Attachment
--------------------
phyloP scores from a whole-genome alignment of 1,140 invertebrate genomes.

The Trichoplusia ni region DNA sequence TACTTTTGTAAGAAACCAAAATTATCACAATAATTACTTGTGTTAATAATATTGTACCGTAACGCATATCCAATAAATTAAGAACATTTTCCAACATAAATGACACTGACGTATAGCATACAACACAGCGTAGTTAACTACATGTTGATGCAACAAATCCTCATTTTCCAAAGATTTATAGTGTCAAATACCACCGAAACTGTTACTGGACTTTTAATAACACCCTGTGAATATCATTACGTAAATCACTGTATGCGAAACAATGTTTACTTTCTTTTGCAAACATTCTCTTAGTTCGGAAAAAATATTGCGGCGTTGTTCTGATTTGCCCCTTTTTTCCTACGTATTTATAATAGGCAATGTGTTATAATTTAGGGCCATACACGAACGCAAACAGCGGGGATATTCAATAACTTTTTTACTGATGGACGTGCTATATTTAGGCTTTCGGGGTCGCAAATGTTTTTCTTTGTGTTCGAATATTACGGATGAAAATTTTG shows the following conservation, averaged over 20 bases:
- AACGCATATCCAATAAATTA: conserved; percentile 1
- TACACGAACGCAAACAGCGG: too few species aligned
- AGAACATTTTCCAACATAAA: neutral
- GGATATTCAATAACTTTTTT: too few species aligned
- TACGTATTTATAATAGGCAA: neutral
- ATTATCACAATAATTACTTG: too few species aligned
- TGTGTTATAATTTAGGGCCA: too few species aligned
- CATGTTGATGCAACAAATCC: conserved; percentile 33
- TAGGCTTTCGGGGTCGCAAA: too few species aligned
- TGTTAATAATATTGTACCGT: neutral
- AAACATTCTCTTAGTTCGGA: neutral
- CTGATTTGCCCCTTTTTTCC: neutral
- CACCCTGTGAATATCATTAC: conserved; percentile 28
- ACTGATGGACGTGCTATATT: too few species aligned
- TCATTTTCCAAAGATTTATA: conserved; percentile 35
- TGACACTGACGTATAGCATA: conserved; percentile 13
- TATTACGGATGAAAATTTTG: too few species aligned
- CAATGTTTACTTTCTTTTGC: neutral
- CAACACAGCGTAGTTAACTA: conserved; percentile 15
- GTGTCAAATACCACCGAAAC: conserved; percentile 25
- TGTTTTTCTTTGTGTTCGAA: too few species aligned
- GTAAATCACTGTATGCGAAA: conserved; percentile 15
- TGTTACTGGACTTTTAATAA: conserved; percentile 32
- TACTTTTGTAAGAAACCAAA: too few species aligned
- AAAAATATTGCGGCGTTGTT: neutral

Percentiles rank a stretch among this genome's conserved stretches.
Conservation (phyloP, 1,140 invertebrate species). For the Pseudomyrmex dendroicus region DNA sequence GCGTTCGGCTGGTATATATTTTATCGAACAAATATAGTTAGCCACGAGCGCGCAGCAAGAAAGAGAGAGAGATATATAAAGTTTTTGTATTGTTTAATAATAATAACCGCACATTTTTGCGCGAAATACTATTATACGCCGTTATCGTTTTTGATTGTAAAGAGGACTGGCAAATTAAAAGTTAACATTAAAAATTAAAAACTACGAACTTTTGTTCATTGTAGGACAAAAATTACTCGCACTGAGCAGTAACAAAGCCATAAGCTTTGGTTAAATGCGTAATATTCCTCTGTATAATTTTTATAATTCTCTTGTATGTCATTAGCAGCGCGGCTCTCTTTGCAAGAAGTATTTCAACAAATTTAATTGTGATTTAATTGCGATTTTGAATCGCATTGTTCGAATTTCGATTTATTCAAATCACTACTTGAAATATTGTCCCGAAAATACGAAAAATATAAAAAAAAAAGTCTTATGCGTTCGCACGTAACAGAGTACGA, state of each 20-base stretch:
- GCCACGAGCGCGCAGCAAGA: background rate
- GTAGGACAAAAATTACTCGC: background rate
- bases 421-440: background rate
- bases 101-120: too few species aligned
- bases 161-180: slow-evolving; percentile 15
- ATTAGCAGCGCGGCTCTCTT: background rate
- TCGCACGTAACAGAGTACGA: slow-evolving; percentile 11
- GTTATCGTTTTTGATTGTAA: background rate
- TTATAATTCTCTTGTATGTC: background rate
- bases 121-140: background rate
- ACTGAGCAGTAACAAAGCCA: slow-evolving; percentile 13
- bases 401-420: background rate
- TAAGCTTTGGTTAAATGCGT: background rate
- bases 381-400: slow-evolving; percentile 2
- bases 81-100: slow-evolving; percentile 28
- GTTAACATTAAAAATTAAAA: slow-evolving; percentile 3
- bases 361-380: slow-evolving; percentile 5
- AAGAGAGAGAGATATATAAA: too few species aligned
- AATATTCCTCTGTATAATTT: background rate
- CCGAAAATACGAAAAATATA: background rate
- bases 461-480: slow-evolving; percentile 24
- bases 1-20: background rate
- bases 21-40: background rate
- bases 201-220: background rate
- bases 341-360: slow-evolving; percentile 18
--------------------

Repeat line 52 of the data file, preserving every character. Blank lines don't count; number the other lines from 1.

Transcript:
- bases 21-40: background rate